Bob Thompson -- whose retrospective was put together by Thelma Golden, Judith Wilson, and the artist's widow, Carol Plenda Thompson -- worked in a more welcoming era than Johnson did. American art was becoming widely popular; European art seemed to be in decline; racism, at least in advanced circles, was diminishing. Yet Thompson's painting is anything but relaxed. He never yielded to the "go with the flow" sixties or to the ironic coolness of art after Abstract Expressionism. From the first, he had a dreamy, heated imagination filled with mysterious birds, deep shadows, nightmarish creatures, and an array of rainbow-colored figures. His friend Allen Ginsberg called him "the most original visionary painter of his days sic, a first natural American psychedelic colorist." The example of jazz, which was particularly important to Thompson, inspired him to trust his own "voice" and to improvise without fear.
As with Johnson, however, part of the internal pressure in Thompson's work comes from his restless search for the rootedness of tradition. He is too strong an artist to think that playing his own horn is enough; the melody, as most great jazz musicians know, is necessary to the improvisation. Thompson would take some of the legendary melodies of the canon -- from Tintoretto, Poussin, Piero della Francesca -- and sometimes use them to enrich, challenge, and provoke his own heated fantasies. In An Allegory, for example, the composition invokes the sublime order of classical art. But the color is molten and the shapes yearn for the sky, as do the birds around the figures. There is an intense blush in the bodies, a kind of ecstatic too-muchness, as if feelings could no longer be hidden and every nuance had its hue. The artist made a particular red his own.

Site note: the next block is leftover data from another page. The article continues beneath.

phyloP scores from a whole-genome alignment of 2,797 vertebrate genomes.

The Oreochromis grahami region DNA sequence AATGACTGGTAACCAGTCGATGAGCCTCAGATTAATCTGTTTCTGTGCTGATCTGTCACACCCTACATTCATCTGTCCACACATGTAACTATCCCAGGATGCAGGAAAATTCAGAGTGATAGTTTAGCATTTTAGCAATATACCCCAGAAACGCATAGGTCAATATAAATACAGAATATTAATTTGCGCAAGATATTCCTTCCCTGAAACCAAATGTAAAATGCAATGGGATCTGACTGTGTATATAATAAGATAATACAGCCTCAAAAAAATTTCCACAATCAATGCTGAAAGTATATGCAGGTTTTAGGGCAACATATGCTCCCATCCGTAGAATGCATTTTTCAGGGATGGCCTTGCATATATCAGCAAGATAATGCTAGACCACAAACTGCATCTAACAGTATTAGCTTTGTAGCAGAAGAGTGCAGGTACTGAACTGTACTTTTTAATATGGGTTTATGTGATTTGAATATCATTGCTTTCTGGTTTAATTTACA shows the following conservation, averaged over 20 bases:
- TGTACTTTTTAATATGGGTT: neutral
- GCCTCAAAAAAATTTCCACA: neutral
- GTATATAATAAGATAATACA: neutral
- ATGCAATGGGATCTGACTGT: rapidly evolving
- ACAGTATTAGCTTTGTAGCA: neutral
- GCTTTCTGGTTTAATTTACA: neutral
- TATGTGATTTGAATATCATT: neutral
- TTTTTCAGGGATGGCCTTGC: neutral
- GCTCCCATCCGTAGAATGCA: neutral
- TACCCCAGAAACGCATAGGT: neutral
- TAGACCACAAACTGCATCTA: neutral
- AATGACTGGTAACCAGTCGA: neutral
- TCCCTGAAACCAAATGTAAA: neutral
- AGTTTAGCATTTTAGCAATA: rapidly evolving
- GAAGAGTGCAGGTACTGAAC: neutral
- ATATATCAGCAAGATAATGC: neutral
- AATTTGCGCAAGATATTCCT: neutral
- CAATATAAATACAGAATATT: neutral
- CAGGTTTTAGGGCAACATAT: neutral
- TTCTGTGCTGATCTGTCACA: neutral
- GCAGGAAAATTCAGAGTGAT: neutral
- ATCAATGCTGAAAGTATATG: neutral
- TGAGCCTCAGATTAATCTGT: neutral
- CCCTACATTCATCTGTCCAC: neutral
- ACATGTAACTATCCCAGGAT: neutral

Thompson was still finding his way at the time of his death. But he was getting stronger and stronger and from the first had his own style. Today, it would be very difficult for a black artist to work in a similar way or approach the European tradition with the same passion. The rise of powerful separatist strains in black thought in the late sixties and the corroding of idealistic social hopes locked the dreams of a Johnson or a Thompson into a distant age. They chose not to protect themselves with irony or cynicism. They did not parody earlier achievements. Like all visionaries, they instead dreamed of oneness -- of those ecstatic moments when there are no necessary boundaries and past and present become one.